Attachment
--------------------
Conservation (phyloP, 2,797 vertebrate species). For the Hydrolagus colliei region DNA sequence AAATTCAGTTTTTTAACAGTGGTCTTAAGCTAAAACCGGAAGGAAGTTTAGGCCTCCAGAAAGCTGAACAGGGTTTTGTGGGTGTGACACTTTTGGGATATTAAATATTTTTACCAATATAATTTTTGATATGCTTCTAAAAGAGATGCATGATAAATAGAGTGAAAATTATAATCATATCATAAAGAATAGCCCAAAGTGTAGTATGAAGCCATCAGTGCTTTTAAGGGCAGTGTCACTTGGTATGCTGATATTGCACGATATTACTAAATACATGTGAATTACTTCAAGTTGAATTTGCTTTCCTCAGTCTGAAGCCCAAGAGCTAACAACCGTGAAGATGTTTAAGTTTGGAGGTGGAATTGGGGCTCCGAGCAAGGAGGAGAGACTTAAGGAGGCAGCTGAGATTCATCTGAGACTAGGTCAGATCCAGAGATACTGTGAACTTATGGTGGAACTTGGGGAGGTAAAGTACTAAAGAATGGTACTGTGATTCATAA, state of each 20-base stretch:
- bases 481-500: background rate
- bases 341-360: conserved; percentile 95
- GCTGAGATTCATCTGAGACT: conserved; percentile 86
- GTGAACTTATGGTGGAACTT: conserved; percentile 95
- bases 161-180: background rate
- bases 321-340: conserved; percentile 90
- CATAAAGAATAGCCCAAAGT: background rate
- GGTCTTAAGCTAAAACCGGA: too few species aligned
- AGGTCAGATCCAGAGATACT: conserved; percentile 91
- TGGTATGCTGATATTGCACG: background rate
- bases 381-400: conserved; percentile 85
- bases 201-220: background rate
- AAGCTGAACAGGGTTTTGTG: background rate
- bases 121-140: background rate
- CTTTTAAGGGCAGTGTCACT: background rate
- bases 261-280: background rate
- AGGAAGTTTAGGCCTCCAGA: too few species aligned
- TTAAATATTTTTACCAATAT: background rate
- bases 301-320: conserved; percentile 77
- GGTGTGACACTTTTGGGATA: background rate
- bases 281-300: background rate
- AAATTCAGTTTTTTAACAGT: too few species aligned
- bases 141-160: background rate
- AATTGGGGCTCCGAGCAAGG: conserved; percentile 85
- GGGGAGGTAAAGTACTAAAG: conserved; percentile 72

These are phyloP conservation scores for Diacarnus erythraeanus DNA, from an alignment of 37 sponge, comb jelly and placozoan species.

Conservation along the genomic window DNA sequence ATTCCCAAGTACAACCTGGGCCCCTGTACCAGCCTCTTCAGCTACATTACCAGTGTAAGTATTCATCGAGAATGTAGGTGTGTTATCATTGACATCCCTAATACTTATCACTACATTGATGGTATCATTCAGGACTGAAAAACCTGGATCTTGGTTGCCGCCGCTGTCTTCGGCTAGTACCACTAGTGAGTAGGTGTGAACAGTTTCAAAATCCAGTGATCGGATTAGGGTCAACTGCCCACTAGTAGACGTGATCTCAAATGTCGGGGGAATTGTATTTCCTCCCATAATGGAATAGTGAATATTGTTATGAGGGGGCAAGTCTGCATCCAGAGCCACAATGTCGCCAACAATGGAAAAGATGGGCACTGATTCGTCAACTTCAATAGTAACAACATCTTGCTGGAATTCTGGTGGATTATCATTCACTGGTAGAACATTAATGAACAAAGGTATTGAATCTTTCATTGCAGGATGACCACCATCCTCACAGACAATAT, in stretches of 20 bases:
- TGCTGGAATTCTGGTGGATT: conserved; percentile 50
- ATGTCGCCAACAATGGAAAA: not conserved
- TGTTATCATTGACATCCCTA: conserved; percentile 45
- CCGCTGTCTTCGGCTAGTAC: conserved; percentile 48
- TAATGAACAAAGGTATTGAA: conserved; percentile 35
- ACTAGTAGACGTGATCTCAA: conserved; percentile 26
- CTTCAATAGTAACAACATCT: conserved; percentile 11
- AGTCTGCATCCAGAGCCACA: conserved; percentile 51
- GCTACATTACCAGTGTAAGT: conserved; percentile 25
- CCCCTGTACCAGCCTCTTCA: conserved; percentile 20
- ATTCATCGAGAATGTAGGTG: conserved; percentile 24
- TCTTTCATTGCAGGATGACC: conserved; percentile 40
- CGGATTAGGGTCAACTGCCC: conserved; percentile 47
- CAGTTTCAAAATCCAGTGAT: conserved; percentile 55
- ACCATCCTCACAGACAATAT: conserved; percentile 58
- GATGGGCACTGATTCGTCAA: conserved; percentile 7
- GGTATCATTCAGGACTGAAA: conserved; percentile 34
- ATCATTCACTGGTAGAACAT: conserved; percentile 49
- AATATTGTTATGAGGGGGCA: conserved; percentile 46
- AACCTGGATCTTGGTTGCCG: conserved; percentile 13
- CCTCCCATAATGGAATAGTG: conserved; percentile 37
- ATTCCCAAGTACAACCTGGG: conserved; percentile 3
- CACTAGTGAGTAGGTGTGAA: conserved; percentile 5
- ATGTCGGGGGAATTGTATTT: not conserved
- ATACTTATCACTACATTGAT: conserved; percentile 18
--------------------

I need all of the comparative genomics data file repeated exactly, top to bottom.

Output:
Conservation (phyloP, 2,797 vertebrate species). For the Hydrolagus colliei region DNA sequence AAATTCAGTTTTTTAACAGTGGTCTTAAGCTAAAACCGGAAGGAAGTTTAGGCCTCCAGAAAGCTGAACAGGGTTTTGTGGGTGTGACACTTTTGGGATATTAAATATTTTTACCAATATAATTTTTGATATGCTTCTAAAAGAGATGCATGATAAATAGAGTGAAAATTATAATCATATCATAAAGAATAGCCCAAAGTGTAGTATGAAGCCATCAGTGCTTTTAAGGGCAGTGTCACTTGGTATGCTGATATTGCACGATATTACTAAATACATGTGAATTACTTCAAGTTGAATTTGCTTTCCTCAGTCTGAAGCCCAAGAGCTAACAACCGTGAAGATGTTTAAGTTTGGAGGTGGAATTGGGGCTCCGAGCAAGGAGGAGAGACTTAAGGAGGCAGCTGAGATTCATCTGAGACTAGGTCAGATCCAGAGATACTGTGAACTTATGGTGGAACTTGGGGAGGTAAAGTACTAAAGAATGGTACTGTGATTCATAA, state of each 20-base stretch:
- bases 481-500: background rate
- bases 341-360: conserved; percentile 95
- GCTGAGATTCATCTGAGACT: conserved; percentile 86
- GTGAACTTATGGTGGAACTT: conserved; percentile 95
- bases 161-180: background rate
- bases 321-340: conserved; percentile 90
- CATAAAGAATAGCCCAAAGT: background rate
- GGTCTTAAGCTAAAACCGGA: too few species aligned
- AGGTCAGATCCAGAGATACT: conserved; percentile 91
- TGGTATGCTGATATTGCACG: background rate
- bases 381-400: conserved; percentile 85
- bases 201-220: background rate
- AAGCTGAACAGGGTTTTGTG: background rate
- bases 121-140: background rate
- CTTTTAAGGGCAGTGTCACT: background rate
- bases 261-280: background rate
- AGGAAGTTTAGGCCTCCAGA: too few species aligned
- TTAAATATTTTTACCAATAT: background rate
- bases 301-320: conserved; percentile 77
- GGTGTGACACTTTTGGGATA: background rate
- bases 281-300: background rate
- AAATTCAGTTTTTTAACAGT: too few species aligned
- bases 141-160: background rate
- AATTGGGGCTCCGAGCAAGG: conserved; percentile 85
- GGGGAGGTAAAGTACTAAAG: conserved; percentile 72

These are phyloP conservation scores for Diacarnus erythraeanus DNA, from an alignment of 37 sponge, comb jelly and placozoan species.

Conservation along the genomic window DNA sequence ATTCCCAAGTACAACCTGGGCCCCTGTACCAGCCTCTTCAGCTACATTACCAGTGTAAGTATTCATCGAGAATGTAGGTGTGTTATCATTGACATCCCTAATACTTATCACTACATTGATGGTATCATTCAGGACTGAAAAACCTGGATCTTGGTTGCCGCCGCTGTCTTCGGCTAGTACCACTAGTGAGTAGGTGTGAACAGTTTCAAAATCCAGTGATCGGATTAGGGTCAACTGCCCACTAGTAGACGTGATCTCAAATGTCGGGGGAATTGTATTTCCTCCCATAATGGAATAGTGAATATTGTTATGAGGGGGCAAGTCTGCATCCAGAGCCACAATGTCGCCAACAATGGAAAAGATGGGCACTGATTCGTCAACTTCAATAGTAACAACATCTTGCTGGAATTCTGGTGGATTATCATTCACTGGTAGAACATTAATGAACAAAGGTATTGAATCTTTCATTGCAGGATGACCACCATCCTCACAGACAATAT, in stretches of 20 bases:
- TGCTGGAATTCTGGTGGATT: conserved; percentile 50
- ATGTCGCCAACAATGGAAAA: not conserved
- TGTTATCATTGACATCCCTA: conserved; percentile 45
- CCGCTGTCTTCGGCTAGTAC: conserved; percentile 48
- TAATGAACAAAGGTATTGAA: conserved; percentile 35
- ACTAGTAGACGTGATCTCAA: conserved; percentile 26
- CTTCAATAGTAACAACATCT: conserved; percentile 11
- AGTCTGCATCCAGAGCCACA: conserved; percentile 51
- GCTACATTACCAGTGTAAGT: conserved; percentile 25
- CCCCTGTACCAGCCTCTTCA: conserved; percentile 20
- ATTCATCGAGAATGTAGGTG: conserved; percentile 24
- TCTTTCATTGCAGGATGACC: conserved; percentile 40
- CGGATTAGGGTCAACTGCCC: conserved; percentile 47
- CAGTTTCAAAATCCAGTGAT: conserved; percentile 55
- ACCATCCTCACAGACAATAT: conserved; percentile 58
- GATGGGCACTGATTCGTCAA: conserved; percentile 7
- GGTATCATTCAGGACTGAAA: conserved; percentile 34
- ATCATTCACTGGTAGAACAT: conserved; percentile 49
- AATATTGTTATGAGGGGGCA: conserved; percentile 46
- AACCTGGATCTTGGTTGCCG: conserved; percentile 13
- CCTCCCATAATGGAATAGTG: conserved; percentile 37
- ATTCCCAAGTACAACCTGGG: conserved; percentile 3
- CACTAGTGAGTAGGTGTGAA: conserved; percentile 5
- ATGTCGGGGGAATTGTATTT: not conserved
- ATACTTATCACTACATTGAT: conserved; percentile 18